Unfathomable but true, when Scaife (rhymes with safe) married his second wife, Margaret "Ritchie" Scaife, in 1991, he neglected to wall off a fortune that Forbes recently valued at $1.3 billion. This, to understate matters, is likely going to cost him, big time. As part of a temporary settlement, 60-year-old Ritchie Scaife is currently cashing an alimony check that at first glance will look like a typo: $725,000 a month. Or about $24,000 a day, seven days a week. As Richard Scaife's exasperated lawyers put it in a filing, "The temporary order produces an amount so large that just the income from it, invested at 5 percent, is greater each year than the salary of the President of the United States."

But wait, there's more:

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Elliot Spitzer Drops Plan To Issue Drivers' Licenses To Illegal Immigrants (Boy, I'll Bet Hillary's Pissed)

| Wed Nov. 14, 2007 11:20 AM EST

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New York Governor Elliot Spitzer is dropping his plan to issue drivers' licenses to illegal immigrants, that pesky little issue that caused Hillary to stumble in the last debate.

In explaining why he's changed his position three times in as many weeks, Spitzer told the NYT that, in their words, "opposition is just too overwhelming to move forward with such a policy." Courage, Mary! Says Spitzer: "You have perhaps seen me struggle with it because I thought we had a principled decision, and it's not necessarily easy to back away from trying to move a debate forward."

Well, I guess the Lou Dobbs of the world are winning this debate, which is too bad, because if you supply some simple logic and some basic facts, it becomes obvious why Spitzer's policy (the first one) was a good one.

For starters, according to the "Unlicensed to Kill" study put out for AAA by the Texas Transportation Agency (which is the premier research group on all things traffic/auto related): "20 percent of all fatal crashes in the United States—one fatal crash in five—involves at least one driver who is unlicensed, driving on an invalid license, or of
unknown license status."

Not all of these drivers are illegal immigrants, of course. That figure also includes a lot of kids and DWIers. But here's the thing:

What Does 60 Minutes Tell Us About "Curve Ball" We Didn't Already Know?

| Thu Nov. 1, 2007 11:20 PM EDT

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From the looks of this press release not much. Here's the news they're claiming to break:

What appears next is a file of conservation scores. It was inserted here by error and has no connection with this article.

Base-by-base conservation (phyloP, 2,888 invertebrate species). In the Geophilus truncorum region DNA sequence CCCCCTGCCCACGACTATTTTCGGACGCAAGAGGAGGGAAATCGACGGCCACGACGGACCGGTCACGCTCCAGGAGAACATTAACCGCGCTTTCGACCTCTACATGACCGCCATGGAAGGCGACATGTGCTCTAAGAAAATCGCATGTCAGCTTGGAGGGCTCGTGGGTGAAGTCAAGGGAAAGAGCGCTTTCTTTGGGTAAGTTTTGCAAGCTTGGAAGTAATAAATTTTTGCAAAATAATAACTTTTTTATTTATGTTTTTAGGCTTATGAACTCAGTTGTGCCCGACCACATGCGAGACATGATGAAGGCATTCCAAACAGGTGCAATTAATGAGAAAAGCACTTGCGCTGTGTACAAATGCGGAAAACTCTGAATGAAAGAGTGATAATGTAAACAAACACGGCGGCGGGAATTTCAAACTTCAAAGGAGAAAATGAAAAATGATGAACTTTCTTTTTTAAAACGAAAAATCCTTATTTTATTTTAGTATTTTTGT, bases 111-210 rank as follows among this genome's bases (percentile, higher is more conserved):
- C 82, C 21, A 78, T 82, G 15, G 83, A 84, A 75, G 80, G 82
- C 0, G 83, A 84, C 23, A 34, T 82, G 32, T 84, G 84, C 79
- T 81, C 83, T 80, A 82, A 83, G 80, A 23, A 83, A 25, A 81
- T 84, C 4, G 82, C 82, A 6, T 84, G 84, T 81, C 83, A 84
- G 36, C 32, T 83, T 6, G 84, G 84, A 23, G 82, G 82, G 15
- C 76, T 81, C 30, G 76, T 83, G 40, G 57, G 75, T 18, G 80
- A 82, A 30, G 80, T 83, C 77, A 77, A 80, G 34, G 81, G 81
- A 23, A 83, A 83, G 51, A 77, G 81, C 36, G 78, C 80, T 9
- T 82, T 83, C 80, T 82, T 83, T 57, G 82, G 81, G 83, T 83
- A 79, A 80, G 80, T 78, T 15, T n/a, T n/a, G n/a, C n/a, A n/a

Curve Ball is an Iraqi defector named Rafid Ahmed Alwan, who arrived at a German refugee center in 1999. To bolster his asylum case and increase his importance, he told officials he was a star chemical engineer who had been in charge of a facility at Djerf al Nadaf that was making mobile biological weapons. 60 Minutes has learned that Alwan's university records indicate he did study chemical engineering but earned nearly all low marks, mostly 50s. Simon's investigation also uncovered an arrest warrant for theft from the Babel television production company in Baghdad where he once worked.

Ok, his name is new. And that's big. But him being a liar, and a thief (and also, a sex offender) and a whole bunch of other things 60 Minutes is claiming to have uncovered have in actuality been known for years. You can read all about the Curve Ball saga in our Iraq War Timeline. And much of the original reporting on Curve Ball was done by the LA Times. And former CIA official Tyler Drumheller, the apparent big source for 60 Minutes, has been speaking out for years.

Which is not to say that Bob Simon's two year investigation won't yield some great new stuff. I'm sure it will. But I just wish they'd give credit to the LAT and others who broke or championed the Curve Ball story back before it was fashionable to call out the Bush administration.


Hillary: "Pay Attention To Your Hair"

| Tue Oct. 23, 2007 6:23 PM EDT

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So I was walking past "Blow," a new salon in the MoJo hood, when I spotted this quote, attributed to Hillary Clinton, taped on the door:

I have to say that in all the years since I've been at Yale, the most important thing that I have to say today-is that hair matters. This is a life lesson my family did not teach me, Wellesley and Yale failed to instill on me: the importance of your hair. Your hair will send very important messages to those around you. It will tell people who you are and what you stand for. What hopes and dreams you have for the world…and especially what hopes and dreams you have for your hair. Likewise, your shoes. But really, more your hair. So, to sum up. Pay attention to your hair. Because everyone else will.

And I thought: That can't be real. But it is.

This isn't meant to be a slight on Hillary, btw. More just a sad commentary on the state of politics in America. More on how Hillary is judged on her looks here.